Toto’s “Africa” has a kick-ass swell of keyboards that follows a somewhat sterile drum-fill. The singer, who had up until then been quiet & introspective, begins to wail desperately & by the end of the chorus some cheesey but effective distorted guitars rise. All in all this is a pretty strong chorus for radio synth-rock. This is definitley the part of the song I get stuck in my head the swelling lead-in to the chorus.
Toto’s “Africa” wins this category: AB 1, Toto 1
Third Category: precision of language
Andrea Baker’s “she wears your body like a shirt” consists of twenty words. Not a single one of them is extraneous. Not a single one of them strikes a sonic or tonal chord outside the aura of the poem. In my daydreams I speak in Andrea Baker lines.
Toto’s “Africa” contains the line “Gonna take some time to do the things we never had.” There is not a single evocative or effective word in this line.
Andrea Baker’s “she wears your body like a shirt” wins this category: AB 2, Toto 1
Fourth Category: Keyboard solos
Andrea Baker’s “she wears your body like a shirt” contains so keyboard solos. It is a lyric poem, not a synth-rock song.
Toto’s “Africa” has a big keyboard solo in the breakdown after the second chorus. Just when you think the song is going to return to the verse, it switches things up on you. The synth setting sounds like a mix of both pan flutes & steel drums, somehow. It sounds a bit like the keyboards I would imagine used in an interlude of Full House, when the scene changes & they are using an establishing shot of Uncle Whatever’s practice space.
Andrea Baker’s “she wears your body like a shirt” wins this category: AB 3, Toto 1
Fifth Category: Ability to not only stomach but look forward to repeated engagements with the poem or song
Andrea Baker’s “she wears your body like a shirt” is a lovely poem, quick & haunting it produces an immediate response in me, it draws me to the other poems of hers in Harp & Altar & it makes me want to read the entire Gilda sequence. I’m not sure how often I would read this particular poem over & over again. It has a lot to offer & I love what it does, but I look forward to seeing the whole sequence, which I imagine I will want to read & reread repeatedly.
Toto’s “Africa”: My brother used to drive me to the pool every morning for swim practice. He is the type of person who listens to the same song over & over again. One summer he played “Africa” just about every morning & every morning I thought it was awesome. Yes this might be simply older-brother hero worship, but that doesn’t not diminish the aesthetic effect of the song. Like I said above I've had this song stuck in my head a lot recently & I tend to not think of any aesthetic pleasure as a "guilty pleasure" & instead just try to dig it for whatever reason I'm thinking of it. Today, after listening to this song repeatedly I notice that I went through a four-stage process of reaction:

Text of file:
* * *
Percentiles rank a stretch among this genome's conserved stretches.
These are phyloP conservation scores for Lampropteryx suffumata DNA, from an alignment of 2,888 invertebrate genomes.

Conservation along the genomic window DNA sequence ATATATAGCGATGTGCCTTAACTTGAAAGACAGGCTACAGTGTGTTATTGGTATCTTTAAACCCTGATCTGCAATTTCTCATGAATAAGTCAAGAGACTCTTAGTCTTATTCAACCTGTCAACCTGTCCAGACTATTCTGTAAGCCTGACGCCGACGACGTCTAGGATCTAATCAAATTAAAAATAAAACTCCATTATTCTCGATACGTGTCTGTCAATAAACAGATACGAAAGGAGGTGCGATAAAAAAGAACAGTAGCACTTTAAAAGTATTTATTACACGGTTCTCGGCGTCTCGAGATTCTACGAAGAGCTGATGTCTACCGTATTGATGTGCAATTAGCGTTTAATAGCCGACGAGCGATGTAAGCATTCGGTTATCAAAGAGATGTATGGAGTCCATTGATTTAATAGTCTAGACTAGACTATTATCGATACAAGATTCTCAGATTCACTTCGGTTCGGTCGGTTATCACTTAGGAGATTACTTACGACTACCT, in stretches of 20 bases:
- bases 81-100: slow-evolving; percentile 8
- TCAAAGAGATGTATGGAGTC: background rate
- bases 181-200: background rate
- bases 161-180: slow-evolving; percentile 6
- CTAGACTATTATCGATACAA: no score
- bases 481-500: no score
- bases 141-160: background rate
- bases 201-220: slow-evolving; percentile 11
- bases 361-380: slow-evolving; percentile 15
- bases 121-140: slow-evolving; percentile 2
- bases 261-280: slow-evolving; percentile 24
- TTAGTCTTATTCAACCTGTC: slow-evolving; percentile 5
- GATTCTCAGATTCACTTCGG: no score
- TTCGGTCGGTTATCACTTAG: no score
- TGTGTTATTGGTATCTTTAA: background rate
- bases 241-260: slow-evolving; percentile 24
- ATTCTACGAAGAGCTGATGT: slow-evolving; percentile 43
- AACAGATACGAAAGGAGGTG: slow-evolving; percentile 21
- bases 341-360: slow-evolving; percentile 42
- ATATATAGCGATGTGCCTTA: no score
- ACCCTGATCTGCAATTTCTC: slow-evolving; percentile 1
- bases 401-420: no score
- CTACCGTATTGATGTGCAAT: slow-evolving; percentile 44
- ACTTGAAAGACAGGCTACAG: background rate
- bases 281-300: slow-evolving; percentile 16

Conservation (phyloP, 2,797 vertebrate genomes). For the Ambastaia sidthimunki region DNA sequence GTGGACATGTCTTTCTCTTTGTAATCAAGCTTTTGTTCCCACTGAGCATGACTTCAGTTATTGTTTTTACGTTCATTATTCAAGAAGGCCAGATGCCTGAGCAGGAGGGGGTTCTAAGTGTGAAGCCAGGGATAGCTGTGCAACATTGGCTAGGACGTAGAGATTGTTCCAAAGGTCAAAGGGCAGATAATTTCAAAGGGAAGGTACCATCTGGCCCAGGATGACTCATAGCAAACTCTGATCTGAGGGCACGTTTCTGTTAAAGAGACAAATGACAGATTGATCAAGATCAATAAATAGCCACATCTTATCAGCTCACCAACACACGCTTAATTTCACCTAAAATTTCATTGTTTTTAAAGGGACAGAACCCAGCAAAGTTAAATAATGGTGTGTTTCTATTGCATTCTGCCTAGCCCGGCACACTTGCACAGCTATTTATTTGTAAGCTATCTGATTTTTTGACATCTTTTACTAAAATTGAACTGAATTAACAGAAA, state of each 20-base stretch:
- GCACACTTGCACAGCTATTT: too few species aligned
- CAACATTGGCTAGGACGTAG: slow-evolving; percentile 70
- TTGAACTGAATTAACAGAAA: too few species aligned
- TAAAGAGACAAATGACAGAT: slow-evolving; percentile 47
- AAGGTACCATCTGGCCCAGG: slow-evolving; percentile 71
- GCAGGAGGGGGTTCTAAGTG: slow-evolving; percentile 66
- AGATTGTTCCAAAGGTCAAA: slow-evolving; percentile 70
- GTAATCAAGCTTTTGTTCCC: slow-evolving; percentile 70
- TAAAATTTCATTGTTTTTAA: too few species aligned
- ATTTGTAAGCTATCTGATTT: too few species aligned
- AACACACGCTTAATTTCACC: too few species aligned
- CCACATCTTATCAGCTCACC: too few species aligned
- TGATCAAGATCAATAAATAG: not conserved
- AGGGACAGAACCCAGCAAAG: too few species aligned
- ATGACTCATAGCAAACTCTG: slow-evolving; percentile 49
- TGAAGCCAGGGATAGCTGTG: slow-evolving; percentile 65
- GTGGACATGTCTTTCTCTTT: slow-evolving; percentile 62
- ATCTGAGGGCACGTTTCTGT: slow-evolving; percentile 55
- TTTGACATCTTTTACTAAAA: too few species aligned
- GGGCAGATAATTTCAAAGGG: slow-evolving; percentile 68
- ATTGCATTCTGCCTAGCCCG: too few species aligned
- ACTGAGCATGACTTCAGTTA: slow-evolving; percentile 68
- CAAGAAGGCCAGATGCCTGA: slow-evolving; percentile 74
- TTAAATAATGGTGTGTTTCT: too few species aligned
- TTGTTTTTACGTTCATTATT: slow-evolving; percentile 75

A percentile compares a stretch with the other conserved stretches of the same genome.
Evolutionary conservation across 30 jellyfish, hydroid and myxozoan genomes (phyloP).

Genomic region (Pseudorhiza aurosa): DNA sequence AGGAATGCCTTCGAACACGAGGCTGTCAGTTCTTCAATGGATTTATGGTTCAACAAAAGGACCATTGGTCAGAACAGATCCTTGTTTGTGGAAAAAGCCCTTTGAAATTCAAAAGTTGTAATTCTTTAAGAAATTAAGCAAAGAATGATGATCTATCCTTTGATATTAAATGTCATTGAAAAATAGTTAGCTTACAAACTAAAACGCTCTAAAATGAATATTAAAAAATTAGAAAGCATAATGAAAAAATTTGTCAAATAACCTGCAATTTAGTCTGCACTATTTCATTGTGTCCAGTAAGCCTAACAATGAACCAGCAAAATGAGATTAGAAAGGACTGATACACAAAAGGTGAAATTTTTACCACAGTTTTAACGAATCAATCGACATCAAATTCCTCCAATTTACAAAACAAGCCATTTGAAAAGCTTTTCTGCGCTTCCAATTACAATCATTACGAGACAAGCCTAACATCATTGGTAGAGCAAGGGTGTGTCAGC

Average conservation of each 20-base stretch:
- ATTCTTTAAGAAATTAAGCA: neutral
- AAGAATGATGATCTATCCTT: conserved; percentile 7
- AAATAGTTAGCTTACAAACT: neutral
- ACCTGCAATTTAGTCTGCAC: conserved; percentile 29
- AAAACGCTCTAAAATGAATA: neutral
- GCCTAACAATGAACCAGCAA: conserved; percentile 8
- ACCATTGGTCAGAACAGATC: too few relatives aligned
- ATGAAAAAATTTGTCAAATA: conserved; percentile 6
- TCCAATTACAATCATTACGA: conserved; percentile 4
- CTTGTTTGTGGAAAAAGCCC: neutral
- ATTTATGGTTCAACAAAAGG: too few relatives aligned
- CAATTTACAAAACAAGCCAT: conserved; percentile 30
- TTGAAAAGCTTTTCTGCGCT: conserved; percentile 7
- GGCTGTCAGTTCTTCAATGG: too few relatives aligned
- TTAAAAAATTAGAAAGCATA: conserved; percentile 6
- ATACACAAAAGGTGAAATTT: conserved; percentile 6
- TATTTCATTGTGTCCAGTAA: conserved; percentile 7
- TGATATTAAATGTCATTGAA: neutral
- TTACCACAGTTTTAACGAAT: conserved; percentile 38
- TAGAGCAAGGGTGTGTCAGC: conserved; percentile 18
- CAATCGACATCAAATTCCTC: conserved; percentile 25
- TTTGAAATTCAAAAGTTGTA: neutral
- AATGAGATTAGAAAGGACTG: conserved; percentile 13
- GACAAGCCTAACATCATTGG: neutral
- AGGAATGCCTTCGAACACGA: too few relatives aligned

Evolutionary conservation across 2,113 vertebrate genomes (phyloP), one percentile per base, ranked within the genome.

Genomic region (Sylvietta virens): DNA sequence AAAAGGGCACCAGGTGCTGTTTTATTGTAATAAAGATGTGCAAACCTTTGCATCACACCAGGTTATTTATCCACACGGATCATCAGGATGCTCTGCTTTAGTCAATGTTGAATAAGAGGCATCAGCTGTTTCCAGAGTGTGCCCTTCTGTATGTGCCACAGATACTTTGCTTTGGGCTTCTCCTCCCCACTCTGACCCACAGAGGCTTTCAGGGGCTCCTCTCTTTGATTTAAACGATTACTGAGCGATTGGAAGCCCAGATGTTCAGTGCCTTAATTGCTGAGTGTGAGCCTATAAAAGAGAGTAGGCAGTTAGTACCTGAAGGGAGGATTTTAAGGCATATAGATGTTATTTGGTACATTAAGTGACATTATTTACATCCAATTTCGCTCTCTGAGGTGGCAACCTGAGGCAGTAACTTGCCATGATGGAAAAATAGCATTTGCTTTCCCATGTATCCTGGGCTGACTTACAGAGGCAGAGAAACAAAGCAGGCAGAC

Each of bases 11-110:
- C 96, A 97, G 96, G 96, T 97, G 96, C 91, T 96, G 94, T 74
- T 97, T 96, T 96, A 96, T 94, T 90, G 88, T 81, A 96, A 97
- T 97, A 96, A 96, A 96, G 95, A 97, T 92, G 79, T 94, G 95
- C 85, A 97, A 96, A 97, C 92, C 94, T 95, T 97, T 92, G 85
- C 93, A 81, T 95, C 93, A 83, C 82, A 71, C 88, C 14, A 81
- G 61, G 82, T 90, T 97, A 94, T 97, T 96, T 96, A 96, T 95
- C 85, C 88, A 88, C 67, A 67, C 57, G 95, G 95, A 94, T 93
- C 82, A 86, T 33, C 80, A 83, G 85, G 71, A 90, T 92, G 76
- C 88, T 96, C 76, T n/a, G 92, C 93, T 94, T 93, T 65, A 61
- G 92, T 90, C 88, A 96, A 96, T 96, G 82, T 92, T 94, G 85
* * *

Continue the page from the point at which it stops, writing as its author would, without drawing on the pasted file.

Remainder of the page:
Stage One: rediscovery, during which I became aware of how gross & Orientalist the lyrics are & how bad the keyboard solo sounds.
Stage Two: reveling, during which I might have even pursed my lips & nodded my head to the chorus.
Stage Three: interest, during which I listened closely to the production of the song & the strange style of the drummer.
Stage Four: overload, at which point I felt somewhat gross. I don’t want to hear this song for quite a while.
Andrea Baker’s “she wears your body like a shirt” wins this category: AB 4, Toto 1
So, in final Andrea Baker’s “she wears your body like a shirt” kicks Toto’s “Africa”’s ass. It is a comprehensive defeat that should finally silence those who consider Toto’s “Africa” to be in aesthetic contention with Andrea Baker’s “she wears your body like a shirt.” But I wonder whether being aware of the superiority of Andrea Baker’s “she wears your body like a shirt” is going to help to banish it from my head. I guess I'll find out soon.